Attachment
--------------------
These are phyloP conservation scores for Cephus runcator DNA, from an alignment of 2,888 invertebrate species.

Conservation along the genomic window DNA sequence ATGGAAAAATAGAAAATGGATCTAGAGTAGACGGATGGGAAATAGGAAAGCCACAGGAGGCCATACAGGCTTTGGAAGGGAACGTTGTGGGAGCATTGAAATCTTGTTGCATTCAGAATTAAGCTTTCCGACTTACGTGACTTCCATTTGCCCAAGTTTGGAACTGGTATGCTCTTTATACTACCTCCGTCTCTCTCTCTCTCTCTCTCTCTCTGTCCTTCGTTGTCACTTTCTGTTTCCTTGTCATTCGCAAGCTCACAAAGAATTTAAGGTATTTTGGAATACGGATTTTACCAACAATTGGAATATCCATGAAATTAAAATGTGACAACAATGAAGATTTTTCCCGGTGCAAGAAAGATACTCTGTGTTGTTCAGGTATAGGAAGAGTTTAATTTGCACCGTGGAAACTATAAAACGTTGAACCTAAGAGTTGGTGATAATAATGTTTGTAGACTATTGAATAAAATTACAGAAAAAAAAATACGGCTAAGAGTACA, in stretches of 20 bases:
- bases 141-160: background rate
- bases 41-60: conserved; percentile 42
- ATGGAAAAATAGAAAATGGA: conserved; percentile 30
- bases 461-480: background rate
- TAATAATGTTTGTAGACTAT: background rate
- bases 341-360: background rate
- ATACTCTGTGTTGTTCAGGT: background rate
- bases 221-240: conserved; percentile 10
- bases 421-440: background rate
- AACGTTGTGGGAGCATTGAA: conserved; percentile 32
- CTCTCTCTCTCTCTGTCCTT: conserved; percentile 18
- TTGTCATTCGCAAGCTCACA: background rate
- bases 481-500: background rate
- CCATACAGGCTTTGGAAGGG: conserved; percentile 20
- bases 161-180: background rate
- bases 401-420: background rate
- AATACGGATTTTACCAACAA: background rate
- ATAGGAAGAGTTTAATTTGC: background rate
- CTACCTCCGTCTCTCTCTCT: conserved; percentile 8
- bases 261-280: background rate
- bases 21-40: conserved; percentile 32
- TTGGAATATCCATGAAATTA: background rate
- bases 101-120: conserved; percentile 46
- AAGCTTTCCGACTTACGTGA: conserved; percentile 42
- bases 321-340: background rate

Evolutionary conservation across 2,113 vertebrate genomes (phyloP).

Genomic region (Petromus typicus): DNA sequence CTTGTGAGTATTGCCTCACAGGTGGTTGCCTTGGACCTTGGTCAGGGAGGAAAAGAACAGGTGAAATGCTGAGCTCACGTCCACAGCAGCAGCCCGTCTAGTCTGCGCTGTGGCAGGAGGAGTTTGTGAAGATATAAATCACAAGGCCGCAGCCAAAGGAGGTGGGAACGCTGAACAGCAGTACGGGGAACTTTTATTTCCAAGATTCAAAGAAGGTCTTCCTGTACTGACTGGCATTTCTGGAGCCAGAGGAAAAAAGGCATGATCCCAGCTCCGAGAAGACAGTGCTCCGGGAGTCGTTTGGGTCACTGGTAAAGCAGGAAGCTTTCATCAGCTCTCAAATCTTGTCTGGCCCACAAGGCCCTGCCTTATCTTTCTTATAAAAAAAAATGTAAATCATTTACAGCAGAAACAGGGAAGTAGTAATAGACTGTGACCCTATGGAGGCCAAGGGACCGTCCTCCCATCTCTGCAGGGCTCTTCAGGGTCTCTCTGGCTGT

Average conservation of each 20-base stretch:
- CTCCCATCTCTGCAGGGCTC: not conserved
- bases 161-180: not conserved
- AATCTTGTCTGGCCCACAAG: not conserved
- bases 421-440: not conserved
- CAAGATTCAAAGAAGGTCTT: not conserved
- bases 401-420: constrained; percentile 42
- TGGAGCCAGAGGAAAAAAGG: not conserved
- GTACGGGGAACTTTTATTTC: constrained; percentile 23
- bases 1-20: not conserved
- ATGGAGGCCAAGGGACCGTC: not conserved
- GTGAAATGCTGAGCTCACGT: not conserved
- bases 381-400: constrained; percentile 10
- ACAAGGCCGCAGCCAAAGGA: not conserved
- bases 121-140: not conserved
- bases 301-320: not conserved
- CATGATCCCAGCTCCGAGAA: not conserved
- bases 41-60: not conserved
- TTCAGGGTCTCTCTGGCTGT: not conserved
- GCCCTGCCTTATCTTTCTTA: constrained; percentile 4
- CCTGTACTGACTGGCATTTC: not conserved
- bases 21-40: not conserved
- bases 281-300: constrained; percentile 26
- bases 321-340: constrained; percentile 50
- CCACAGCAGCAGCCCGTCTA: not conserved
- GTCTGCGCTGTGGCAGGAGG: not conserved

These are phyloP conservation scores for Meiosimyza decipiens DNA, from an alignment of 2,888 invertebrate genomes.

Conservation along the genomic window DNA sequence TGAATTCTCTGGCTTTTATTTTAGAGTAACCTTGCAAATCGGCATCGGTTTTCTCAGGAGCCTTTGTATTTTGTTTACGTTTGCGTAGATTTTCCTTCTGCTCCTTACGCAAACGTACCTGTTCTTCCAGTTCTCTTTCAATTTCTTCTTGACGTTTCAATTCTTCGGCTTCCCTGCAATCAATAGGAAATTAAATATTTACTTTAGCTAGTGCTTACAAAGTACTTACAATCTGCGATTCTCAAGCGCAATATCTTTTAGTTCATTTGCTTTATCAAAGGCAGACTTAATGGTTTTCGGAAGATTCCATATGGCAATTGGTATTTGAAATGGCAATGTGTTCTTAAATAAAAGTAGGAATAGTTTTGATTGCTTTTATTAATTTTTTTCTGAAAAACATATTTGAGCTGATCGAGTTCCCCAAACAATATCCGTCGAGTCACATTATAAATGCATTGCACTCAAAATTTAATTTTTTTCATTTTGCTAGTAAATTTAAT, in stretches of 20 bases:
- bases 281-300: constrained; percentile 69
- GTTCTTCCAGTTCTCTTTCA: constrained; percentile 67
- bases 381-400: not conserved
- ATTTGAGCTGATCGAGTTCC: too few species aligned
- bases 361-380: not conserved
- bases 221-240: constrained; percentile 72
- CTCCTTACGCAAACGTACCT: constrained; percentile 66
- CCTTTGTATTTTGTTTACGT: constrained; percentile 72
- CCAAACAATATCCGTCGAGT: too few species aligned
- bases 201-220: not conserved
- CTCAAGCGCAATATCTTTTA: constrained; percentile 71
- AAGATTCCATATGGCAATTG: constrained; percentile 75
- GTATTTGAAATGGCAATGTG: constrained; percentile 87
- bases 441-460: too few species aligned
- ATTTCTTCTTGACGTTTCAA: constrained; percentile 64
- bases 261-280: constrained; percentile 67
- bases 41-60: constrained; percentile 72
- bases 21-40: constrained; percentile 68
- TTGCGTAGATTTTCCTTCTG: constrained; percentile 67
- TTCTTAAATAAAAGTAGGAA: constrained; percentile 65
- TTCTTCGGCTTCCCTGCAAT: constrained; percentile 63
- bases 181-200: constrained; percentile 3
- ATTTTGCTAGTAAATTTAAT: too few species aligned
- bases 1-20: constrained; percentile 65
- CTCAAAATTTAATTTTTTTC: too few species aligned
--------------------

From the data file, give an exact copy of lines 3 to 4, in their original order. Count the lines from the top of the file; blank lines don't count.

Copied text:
- bases 141-160: background rate
- bases 41-60: conserved; percentile 42